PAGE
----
In the past decades, Internet access was seen as a costly service restricted only to those who can afford it. Fast forward to today, Internet connection is no longer accessible to just the privileged few. Almost all households have Internet connection these days, making it no different from water and power utilities.
As a basic and essential service, some countries are striving to provide an Internet-for-all solution to public spaces. However, this project entails complex infrastructures and high costs, making its implementation but a distant reality.
Meanwhile, households are stuck with subscribing to an Internet plan to ensure connectivity for work, education, entertainment, and other purposes. If you want to switch or subscribe to a new internet plan, here are some tips in choosing the right one for your needs:
1. Understand the basic types of Internet connection
Before getting a subscription, discover the different types of the Internet connections to know what’s best for you. These include:
- Fiber Optic: Of all the types available to consumers, a fiber optic connection offers the fastest Internet speed. Fiber optic cables are capable of transmitting large amounts of information swiftly. Because building this network infrastructure is expensive, fiberoptic services are limited to some areas.
- Cable Internet: This Internet service is widely available and quite stable. A cable Internet typically offers good Internet speed, which tends to slow down when used by a high volume of subscribers in an area.
- Digital Subscriber Line (DSL): Because it uses a connection similar to a phone line, most telecommunication companies offer this service, too. A DSL cable is wired differently compared to a telephone line because the former is structured to allow broadband transmission. The connection provided by a DSL is stable, yet, like a cable Internet, it tends to slow down during peak Internet usage hours.
- Satellite: Satellite Internet is often slow and more expensive than the other connection types. However, it’s particularly useful in rural areas where network infrastructure is nonexistent. Satellite Internet has a bandwidth that’s quite similar to DSL and cable, but can oftentimes appear slower because of latency, or the time it requires for a signal to travel to the Internet service provider’s (ISP’s) server and back.
- Dial-up: This one offers the slowest Internet connection. It can’t support broadband and, thus, has limited bandwidth. Its technological limitations make it almost obsolete.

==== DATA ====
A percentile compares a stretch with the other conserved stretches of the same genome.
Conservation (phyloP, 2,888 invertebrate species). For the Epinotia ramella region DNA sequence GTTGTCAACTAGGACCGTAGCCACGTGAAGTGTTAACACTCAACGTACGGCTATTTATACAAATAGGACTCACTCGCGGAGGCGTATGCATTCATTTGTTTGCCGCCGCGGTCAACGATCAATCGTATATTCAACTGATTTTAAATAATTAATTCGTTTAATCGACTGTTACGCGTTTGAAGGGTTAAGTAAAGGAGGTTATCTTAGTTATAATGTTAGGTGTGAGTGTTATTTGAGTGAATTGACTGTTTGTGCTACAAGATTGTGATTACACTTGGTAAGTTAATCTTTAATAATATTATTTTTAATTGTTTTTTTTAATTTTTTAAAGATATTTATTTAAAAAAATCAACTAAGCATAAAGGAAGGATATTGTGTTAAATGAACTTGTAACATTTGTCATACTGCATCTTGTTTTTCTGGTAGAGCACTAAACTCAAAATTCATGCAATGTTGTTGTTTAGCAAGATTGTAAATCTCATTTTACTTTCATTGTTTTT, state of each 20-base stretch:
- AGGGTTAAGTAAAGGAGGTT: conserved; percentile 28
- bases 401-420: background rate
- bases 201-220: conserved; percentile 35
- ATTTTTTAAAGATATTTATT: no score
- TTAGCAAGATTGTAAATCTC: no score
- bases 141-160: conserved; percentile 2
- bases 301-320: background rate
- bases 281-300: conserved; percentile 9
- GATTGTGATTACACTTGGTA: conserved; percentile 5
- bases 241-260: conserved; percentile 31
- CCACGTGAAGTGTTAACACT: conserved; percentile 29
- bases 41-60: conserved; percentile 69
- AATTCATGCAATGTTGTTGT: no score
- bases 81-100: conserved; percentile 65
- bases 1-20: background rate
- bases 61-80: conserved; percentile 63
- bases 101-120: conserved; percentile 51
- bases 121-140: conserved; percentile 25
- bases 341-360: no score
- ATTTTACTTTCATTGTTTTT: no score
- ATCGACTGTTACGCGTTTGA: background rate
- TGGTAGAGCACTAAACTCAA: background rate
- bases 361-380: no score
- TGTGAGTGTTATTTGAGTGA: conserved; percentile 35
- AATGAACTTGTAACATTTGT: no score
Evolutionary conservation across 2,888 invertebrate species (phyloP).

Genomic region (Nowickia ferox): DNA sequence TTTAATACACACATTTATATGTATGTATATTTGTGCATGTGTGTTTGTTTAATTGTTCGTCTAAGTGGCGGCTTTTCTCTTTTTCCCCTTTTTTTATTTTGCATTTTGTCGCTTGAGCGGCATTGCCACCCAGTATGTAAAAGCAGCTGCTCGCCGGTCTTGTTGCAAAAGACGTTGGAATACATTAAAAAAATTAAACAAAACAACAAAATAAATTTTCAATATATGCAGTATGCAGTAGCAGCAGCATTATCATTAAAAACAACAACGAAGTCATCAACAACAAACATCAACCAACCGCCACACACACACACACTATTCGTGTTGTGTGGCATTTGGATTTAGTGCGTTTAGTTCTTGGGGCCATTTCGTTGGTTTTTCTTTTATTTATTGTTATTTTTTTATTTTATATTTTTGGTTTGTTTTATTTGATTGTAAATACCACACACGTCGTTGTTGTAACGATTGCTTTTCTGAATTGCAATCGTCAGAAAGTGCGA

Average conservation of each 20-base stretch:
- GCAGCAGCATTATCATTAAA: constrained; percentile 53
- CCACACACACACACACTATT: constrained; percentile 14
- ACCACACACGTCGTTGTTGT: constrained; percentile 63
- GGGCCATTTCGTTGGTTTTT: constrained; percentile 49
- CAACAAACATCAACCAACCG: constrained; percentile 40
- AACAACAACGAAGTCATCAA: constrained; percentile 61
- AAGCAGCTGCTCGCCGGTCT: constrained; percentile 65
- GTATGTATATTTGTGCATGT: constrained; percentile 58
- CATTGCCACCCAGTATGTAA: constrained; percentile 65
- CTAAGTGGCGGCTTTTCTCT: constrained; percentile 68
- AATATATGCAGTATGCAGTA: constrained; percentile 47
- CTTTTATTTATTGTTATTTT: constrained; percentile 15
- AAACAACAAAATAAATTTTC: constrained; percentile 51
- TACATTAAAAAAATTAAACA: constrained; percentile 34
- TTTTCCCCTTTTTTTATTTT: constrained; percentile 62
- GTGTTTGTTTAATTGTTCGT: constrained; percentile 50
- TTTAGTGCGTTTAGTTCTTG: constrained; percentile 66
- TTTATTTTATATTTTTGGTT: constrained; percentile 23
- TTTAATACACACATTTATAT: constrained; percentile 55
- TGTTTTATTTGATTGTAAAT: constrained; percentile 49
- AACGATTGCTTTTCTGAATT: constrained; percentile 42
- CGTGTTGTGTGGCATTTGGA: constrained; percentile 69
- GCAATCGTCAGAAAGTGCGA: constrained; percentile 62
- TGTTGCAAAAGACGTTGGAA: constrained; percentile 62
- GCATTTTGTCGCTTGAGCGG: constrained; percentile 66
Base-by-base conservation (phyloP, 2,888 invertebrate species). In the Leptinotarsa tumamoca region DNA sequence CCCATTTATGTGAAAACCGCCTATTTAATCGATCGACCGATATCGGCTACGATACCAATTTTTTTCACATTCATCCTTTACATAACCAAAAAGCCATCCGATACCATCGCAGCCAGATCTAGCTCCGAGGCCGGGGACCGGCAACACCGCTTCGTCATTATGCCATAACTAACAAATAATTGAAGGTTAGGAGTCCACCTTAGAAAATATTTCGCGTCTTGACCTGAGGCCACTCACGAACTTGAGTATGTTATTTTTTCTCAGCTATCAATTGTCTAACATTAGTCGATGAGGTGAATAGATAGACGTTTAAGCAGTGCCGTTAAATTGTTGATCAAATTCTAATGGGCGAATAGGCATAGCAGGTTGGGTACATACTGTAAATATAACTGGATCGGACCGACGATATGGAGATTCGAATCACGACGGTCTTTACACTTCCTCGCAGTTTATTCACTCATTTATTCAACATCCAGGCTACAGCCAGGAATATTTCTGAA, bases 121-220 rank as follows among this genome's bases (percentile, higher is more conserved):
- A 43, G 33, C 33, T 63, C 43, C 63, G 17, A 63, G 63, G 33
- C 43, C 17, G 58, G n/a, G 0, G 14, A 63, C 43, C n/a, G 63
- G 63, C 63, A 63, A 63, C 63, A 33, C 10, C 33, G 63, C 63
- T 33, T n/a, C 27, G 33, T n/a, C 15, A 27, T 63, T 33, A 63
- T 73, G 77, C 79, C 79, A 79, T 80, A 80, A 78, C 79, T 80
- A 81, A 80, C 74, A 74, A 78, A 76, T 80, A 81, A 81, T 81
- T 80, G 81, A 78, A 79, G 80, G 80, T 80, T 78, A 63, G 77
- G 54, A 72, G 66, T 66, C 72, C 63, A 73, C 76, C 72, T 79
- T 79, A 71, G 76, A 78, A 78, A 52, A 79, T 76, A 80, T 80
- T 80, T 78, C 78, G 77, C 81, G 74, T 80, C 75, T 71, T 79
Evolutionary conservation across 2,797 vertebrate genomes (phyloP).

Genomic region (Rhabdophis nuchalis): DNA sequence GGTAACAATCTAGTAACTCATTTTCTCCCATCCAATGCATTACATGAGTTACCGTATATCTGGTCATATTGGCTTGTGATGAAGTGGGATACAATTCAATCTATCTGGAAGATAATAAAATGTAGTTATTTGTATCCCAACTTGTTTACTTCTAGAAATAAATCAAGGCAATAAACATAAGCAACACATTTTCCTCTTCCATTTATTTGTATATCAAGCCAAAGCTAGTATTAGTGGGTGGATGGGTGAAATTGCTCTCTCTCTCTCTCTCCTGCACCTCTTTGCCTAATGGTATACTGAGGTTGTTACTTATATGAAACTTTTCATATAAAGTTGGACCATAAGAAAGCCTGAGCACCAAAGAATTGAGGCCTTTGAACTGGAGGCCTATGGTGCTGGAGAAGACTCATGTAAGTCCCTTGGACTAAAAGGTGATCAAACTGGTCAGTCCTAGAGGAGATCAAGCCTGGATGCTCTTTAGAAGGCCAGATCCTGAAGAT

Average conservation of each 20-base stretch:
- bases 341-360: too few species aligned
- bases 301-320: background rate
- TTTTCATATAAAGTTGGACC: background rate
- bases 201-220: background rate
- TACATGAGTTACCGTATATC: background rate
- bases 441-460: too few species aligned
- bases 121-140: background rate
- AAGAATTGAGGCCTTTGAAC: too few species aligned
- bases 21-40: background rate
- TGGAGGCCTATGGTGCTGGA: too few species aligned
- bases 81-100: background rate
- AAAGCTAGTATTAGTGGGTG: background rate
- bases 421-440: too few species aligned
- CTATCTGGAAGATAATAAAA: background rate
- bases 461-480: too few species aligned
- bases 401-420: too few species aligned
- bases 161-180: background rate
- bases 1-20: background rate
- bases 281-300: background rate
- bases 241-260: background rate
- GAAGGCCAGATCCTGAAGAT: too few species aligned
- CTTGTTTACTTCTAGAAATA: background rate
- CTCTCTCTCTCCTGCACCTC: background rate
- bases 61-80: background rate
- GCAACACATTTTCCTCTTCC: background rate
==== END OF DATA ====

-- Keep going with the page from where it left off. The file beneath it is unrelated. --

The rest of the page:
2. Check which Internet services offer the best services in your area
When it comes to the type of Internet connection and speed, your location matters. Because Internet service providers rely on the existing network infrastructure available in your area, they can only do so much in getting the speed that you want. Another point to consider is that not all ISPs are present in your area, hence, no matter how much you prefer a particular ISP, you can’t avail of their Internet plans if they’re not present in your area.
If you’re living in Australia and want a fast and affordable Internet service that’s accessible in most parts of the country, you may check out sites like OCCOM.
3. Keep your options open and compare
After conducting your research, narrow down your choices to three or two. Compare the essential qualities an internet service provider (ISP) should have, such as the speed, costs, customer reviews, data caps, available plans (such as OptiComm plans), and other important factors. These types of information should be available on the company’s website.
Opt for an internet plan that gives you adequate and reliable speeds, excellent service, and cost-effective plans with a huge amount of data at an affordable price.
4. What Internet speed do you need?
In choosing the best Internet subscription plan, keep in mind the amount of data and the Internet speed that you need. Ideally, your Internet plan should have adequate download and upload speeds to facilitate seamless Wi-Fi operations for your needs (and your family members’ requirements). It’s not practical to get an ultra-fast Internet plan that’s too much for your needs because you’ll end up paying too much.
Speed isn’t the only thing to consider when choosing the right Internet plan for you. Other equally important factors to think about are cost-effectiveness and level of service. For instance, it’s always a good idea to spend extra for a reliable and fast connection rather than being stuck in a cheap plan that gives you nothing but sluggish connectivity.